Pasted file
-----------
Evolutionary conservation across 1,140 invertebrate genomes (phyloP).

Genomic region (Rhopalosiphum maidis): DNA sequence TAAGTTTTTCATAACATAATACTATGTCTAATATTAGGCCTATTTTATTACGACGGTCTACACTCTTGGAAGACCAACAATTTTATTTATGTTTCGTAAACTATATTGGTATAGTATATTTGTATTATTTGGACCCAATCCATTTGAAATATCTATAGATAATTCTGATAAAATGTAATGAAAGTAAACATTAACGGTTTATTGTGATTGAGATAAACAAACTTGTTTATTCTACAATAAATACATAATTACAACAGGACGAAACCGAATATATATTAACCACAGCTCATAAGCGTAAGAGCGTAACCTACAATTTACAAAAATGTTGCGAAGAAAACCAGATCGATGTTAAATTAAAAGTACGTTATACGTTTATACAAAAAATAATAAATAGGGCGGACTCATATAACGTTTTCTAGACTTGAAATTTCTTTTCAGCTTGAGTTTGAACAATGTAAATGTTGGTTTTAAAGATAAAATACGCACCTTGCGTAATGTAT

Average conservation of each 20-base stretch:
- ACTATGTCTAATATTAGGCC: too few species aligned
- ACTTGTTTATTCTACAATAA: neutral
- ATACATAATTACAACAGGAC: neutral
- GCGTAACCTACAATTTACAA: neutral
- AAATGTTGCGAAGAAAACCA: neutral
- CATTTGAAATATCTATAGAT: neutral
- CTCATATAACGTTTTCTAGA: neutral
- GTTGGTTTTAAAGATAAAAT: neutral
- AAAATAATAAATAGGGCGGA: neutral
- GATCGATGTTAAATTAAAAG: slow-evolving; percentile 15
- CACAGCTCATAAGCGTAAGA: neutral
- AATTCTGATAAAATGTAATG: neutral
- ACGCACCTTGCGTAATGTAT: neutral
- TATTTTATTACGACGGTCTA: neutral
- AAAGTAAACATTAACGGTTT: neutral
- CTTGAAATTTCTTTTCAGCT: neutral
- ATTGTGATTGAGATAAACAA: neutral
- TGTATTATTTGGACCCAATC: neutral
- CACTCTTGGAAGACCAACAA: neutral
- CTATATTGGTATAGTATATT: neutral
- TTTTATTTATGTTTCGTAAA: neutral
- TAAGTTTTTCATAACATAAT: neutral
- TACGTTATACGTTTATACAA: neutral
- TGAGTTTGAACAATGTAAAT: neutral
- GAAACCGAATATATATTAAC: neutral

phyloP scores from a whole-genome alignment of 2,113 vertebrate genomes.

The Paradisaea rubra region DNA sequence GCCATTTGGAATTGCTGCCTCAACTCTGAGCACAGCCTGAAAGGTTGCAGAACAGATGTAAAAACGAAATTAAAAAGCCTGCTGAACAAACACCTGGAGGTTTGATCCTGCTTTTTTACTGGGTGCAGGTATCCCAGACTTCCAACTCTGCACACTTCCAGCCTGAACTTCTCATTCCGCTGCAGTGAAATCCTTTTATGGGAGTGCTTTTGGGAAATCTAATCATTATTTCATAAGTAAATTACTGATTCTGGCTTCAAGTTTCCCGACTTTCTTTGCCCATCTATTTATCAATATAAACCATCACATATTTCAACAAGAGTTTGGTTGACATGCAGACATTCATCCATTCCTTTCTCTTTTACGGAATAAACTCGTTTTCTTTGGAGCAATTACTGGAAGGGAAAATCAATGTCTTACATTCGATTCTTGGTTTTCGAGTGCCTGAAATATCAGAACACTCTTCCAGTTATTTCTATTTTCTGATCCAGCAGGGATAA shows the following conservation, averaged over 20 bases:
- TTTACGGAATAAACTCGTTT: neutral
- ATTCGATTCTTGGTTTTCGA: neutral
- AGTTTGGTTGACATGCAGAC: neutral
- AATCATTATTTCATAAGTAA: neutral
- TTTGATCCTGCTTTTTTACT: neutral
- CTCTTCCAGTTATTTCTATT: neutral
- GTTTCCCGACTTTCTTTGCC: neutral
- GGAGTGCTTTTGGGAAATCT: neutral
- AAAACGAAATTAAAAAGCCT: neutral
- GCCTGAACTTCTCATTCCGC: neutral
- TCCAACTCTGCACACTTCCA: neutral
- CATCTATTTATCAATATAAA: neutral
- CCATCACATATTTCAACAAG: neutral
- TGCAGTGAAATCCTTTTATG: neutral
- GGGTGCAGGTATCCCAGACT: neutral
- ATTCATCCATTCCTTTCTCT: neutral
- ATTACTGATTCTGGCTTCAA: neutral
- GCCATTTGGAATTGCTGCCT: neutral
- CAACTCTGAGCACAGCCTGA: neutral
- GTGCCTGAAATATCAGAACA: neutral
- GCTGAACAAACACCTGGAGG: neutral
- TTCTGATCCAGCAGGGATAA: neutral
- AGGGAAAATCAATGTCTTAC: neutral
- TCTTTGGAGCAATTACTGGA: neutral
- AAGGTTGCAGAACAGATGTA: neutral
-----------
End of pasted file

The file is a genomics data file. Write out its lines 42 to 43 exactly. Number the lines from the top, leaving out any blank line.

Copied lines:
- CATCTATTTATCAATATAAA: neutral
- CCATCACATATTTCAACAAG: neutral